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  • Frankie Regalia

Starting a Theatre Company

Starting a theatre company can be a great way to take charge of your career and start creating work yourself instead of waiting for the perfect job or opportunity to come around. However, it is a big decision and comes with a host of responsibilities.

Do Your Research

There are a variety of different kinds of companies that you can start: limited by guarantee, limited by shares, community interest company (CIC), partnerships, social enterprise, co-operative, charity, and charitable incorporated organization (CIO). The first step is deciding what the aims of your company will be from a business sense. Do you want to make a profit? Your best bet is a company limited by shares. Do you want to use the profit purely for the company? Maybe consider a company limited by guarantee. Are you completely uninterested in profit and want to open yourself up to donations or charitable work? Start looking at a charity, CIC, or COI. The best place to start your research is here. The government has a lot of helpful guides on starting businesses.

If you are one or two people that want to work together regularly, you might want to remain as self-employed individuals and come up with a more informal agreement between the two of you. At the beginning of your career you will not be making much money, so forming an official company might be more hassle than it's worth.

The most important thing is to understand your financial requirements with any charity or business you set up. I know someone that created a company right out of drama school, used it for a year to produce one play, and then didn't use it for the following year. He suddenly started getting letters from HMRC while on vacation saying he owed thousands of pounds. It was a lot of headache and stress for him to prove to HMRC that he didn't make any money through the company. At the end of the day, he wished he had not started the company for one project.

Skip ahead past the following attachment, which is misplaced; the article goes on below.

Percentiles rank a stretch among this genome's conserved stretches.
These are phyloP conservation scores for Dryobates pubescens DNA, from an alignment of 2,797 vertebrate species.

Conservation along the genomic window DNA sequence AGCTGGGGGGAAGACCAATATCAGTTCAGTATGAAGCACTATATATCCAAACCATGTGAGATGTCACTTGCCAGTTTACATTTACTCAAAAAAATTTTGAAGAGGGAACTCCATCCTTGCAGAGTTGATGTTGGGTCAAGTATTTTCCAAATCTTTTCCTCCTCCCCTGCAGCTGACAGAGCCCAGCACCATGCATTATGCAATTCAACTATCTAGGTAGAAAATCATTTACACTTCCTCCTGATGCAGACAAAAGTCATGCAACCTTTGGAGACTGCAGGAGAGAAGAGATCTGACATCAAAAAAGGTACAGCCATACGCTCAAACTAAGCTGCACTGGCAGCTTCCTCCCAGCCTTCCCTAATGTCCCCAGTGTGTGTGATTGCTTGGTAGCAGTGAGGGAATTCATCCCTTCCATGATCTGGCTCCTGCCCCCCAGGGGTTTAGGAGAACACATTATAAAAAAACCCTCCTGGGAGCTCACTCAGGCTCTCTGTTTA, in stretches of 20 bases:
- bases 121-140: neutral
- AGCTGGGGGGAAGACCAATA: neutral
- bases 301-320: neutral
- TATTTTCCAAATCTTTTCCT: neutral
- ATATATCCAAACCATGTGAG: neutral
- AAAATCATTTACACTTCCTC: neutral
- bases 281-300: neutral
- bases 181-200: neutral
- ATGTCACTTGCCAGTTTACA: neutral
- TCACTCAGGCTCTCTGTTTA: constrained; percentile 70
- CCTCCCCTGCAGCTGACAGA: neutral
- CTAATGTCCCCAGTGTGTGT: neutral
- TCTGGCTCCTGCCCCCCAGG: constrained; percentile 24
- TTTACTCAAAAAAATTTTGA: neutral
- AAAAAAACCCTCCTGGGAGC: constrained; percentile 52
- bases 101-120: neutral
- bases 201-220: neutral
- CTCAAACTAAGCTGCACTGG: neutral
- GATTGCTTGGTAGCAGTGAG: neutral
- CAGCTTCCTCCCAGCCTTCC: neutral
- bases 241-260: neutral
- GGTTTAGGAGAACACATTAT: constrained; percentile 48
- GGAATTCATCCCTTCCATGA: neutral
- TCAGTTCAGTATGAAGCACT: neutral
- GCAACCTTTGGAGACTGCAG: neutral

Remember that things like business accounts, business PayPal, VAT, and so many other fees apply to businesses. You have to spend money to make money. Be sure you have enough seed money to start a company before you make the leap.


The biggest benefit to starting a theatre company or charitable organization is that it opens you up to a vast array of funding options. Many opportunities and funding bodies only fund official companies or charities. Below is a list of companies that offer various kinds of funding and development opportunities for companies.

Edinburgh Fringe specific:

- Pleasance: Charlie Hartill Special Reserve Fund

- Underbelly: Untapped

- Les Enfants Terribles: LET Award

- Creative Scotland: Made in Scotland Fund


- Jerwood Arts

- Deutsche Bank: DBACE

- Barbican


I cover this a little bit in my post about collaborators in self-producing, but the people that you start a company with are incredibly important. People say there is a hard and fast rule about whether or not to work with your friends, but I don't find that to be true. You need to be able to take a step back from emotional attachments and determine whether you and the people you start a company with can work together, can manage money together, make and execute long-term goals together, and can communicate clearly with one another. Those are more important than whether or not you are friends.

*Important note* If one of the people you want to start the company with is on a Tier 4 Student Visa, they cannot be registered as a director or secretary or any other official position in the company. People on this visa cannot start or run a company. If their school finds out, they will be reported to the Home Office and could have their visa taken away.

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